Inside the grain mill, it is a scene of controlled chaos. Plumes billow from a hole near the front entrance where Reed has attempted to roust the rats with his converted chainsaw. Dogs careen around the dark space. The mill owner’s sons are doing bunny hops on their bikes when they aren’t racing after the dogs or helping Reed move aside possible rat cover. “Squeaker is my love!” Reed calls, as he gives the dog a lift up a ladder so that she can patrol a loft area. He urges them on, swinging his arms and hollering, “Get ‘em Grumps! Get the rats!” (Reed is not afraid to give a command; later in the day he employs the same urgency when insisting a reporter help eat a grilled cheese sandwich.)
But it’s starting to seem like Reed was right. The rodents have gone underground, evading the Hoard.
Then a massive brown rat shoots out from underneath a ladder, barreling so fast it’s just a blur with a tail. But before the rat can make a getaway, one of the Hoard blocks its exit while another pounces. The dog shakes her head once, twice and it’s over. The rat is obviously dead, hanging from the dog’s jaws like a wet washrag. All of this happens in less than a minute.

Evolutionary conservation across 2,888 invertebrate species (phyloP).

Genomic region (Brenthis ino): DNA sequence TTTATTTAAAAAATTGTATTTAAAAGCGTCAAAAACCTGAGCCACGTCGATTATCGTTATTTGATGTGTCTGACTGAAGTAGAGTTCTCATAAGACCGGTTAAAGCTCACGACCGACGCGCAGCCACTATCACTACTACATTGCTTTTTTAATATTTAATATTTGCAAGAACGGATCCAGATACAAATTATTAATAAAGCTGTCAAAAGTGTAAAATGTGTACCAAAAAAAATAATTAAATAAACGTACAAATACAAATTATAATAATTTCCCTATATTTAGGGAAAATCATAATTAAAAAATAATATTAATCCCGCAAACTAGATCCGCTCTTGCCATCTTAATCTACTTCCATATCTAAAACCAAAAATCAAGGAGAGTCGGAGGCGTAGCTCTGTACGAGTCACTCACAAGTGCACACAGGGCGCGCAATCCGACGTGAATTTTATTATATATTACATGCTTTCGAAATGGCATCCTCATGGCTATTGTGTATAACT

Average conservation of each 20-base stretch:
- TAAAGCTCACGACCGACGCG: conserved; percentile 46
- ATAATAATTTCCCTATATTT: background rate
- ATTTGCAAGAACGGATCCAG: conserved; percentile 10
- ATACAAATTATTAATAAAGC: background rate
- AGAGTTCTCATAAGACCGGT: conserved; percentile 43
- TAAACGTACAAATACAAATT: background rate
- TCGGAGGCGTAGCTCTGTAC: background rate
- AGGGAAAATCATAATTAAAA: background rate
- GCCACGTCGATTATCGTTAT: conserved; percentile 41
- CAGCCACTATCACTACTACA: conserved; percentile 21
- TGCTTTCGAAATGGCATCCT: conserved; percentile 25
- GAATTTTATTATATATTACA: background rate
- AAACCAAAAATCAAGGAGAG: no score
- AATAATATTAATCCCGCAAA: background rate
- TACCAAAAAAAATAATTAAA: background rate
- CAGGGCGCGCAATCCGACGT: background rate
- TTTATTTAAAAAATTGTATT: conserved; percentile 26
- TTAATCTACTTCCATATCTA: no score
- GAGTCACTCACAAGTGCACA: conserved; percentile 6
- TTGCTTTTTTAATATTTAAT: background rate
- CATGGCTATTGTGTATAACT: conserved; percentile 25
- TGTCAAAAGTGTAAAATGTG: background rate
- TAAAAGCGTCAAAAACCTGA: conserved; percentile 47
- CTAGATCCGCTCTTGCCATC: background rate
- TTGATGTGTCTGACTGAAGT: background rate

“Take it away from her,” Reed calls to Derrer, who is standing nearby.
“I’m letting her crunch it up a bit,” she says in response, before she stoops down to pluck the rat away from the dog. She carries it in her gloved hand over to a milk crate, where she deposits the body. The rat is large, with long yellow teeth and is mostly unmarred, save a smudge of blood near its chin.
One rat down.
Today, rat hunting is rare but not unheard of. There’s even a team of urban rat hunters who take on the rodents of New York City. And there are websites, clubs and books devoted to the art of rat-hunting and working terriers.